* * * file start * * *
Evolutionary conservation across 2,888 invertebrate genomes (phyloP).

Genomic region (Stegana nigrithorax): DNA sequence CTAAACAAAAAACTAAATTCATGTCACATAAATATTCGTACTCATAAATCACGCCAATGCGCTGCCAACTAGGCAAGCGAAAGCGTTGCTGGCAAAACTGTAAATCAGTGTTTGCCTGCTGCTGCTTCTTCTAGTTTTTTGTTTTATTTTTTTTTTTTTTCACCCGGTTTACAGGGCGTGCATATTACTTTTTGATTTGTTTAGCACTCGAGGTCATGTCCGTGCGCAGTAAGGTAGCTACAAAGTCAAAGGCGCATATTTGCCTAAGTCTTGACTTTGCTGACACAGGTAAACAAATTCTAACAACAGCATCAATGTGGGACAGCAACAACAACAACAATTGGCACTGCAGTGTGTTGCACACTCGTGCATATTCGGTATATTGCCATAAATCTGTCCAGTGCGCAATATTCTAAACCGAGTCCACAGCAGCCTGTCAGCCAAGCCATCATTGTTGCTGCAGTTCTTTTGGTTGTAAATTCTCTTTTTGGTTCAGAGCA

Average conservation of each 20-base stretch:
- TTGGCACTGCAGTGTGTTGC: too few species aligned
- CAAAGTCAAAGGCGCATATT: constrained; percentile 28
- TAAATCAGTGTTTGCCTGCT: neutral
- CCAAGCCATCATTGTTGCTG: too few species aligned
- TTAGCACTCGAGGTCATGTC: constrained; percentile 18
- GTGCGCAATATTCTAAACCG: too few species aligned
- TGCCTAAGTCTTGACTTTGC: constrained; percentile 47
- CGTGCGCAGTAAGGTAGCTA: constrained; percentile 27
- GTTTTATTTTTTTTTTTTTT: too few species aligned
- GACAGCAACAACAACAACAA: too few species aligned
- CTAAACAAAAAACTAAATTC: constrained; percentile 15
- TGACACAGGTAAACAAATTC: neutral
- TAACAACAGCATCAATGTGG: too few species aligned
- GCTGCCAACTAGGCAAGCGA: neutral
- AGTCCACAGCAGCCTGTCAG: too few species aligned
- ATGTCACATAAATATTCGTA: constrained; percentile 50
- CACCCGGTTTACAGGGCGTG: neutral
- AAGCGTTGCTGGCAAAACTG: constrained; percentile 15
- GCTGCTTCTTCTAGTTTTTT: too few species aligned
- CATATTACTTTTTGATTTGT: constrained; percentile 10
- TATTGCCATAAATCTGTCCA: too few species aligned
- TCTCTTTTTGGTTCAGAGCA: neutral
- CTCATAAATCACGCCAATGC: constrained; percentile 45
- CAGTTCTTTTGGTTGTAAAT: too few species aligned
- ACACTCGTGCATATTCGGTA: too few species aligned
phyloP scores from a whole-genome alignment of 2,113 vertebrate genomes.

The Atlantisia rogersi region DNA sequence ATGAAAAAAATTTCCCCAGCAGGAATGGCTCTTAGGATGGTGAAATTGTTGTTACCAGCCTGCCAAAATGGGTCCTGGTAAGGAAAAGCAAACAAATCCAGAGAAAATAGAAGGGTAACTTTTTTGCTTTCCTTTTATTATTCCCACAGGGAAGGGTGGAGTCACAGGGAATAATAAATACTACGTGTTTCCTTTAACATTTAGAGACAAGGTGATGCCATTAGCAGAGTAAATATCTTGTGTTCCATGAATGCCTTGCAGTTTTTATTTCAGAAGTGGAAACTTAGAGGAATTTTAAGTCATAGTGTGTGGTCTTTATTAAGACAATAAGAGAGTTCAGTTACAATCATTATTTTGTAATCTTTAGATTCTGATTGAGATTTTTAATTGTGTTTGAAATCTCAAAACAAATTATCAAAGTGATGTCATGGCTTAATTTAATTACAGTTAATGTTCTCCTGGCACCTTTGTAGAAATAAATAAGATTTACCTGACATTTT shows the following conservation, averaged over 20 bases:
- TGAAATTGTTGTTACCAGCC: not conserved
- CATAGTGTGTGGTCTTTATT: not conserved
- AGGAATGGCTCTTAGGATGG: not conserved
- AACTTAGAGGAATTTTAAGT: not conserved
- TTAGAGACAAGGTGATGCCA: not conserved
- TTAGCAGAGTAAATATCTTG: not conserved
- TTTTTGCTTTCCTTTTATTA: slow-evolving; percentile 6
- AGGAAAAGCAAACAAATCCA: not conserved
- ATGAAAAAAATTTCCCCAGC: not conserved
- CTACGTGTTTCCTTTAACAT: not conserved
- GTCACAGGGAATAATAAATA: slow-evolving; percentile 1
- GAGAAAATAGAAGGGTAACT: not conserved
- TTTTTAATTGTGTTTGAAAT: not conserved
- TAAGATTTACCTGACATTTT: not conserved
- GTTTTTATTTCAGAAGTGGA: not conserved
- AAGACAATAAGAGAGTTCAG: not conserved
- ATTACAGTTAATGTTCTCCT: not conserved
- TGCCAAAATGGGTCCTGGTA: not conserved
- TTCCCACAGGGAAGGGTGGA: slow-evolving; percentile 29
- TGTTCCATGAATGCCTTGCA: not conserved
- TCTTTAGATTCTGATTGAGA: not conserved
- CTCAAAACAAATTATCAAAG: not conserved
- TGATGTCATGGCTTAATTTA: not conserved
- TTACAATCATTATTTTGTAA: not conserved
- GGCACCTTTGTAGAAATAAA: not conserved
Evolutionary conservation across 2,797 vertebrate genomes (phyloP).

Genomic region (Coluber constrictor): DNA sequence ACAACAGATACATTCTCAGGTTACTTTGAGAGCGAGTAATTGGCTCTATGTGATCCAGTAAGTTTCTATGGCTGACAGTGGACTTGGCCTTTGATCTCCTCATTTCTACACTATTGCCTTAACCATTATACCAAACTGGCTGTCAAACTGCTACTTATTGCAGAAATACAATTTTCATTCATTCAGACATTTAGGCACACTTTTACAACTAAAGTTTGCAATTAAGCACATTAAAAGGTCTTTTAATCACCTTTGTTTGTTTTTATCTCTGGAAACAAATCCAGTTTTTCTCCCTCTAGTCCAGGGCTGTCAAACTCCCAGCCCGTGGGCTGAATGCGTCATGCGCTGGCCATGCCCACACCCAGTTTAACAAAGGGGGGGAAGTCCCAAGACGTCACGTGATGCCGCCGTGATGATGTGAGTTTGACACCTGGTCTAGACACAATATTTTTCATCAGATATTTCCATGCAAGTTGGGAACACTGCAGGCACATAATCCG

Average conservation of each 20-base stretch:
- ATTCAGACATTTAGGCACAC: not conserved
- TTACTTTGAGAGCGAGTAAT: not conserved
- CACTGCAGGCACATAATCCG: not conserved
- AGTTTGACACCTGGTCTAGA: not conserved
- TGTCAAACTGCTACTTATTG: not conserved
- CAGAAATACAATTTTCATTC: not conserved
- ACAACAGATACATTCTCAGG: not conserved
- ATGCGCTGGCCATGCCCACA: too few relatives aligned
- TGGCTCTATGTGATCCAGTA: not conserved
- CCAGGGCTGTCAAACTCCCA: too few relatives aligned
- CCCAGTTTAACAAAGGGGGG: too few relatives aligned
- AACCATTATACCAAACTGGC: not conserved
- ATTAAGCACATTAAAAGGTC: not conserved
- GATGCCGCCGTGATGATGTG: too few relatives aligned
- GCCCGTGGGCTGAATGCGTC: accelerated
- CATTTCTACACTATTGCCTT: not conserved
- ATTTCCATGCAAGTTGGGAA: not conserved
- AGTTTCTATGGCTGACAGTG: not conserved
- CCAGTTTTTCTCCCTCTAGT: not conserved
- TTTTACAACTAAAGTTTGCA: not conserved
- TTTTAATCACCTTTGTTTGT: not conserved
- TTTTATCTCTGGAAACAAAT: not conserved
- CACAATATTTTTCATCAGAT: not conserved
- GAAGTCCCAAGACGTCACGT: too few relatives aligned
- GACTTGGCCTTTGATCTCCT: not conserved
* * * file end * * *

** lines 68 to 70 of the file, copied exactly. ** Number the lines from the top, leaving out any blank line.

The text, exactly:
- CCAGGGCTGTCAAACTCCCA: too few relatives aligned
- CCCAGTTTAACAAAGGGGGG: too few relatives aligned
- AACCATTATACCAAACTGGC: not conserved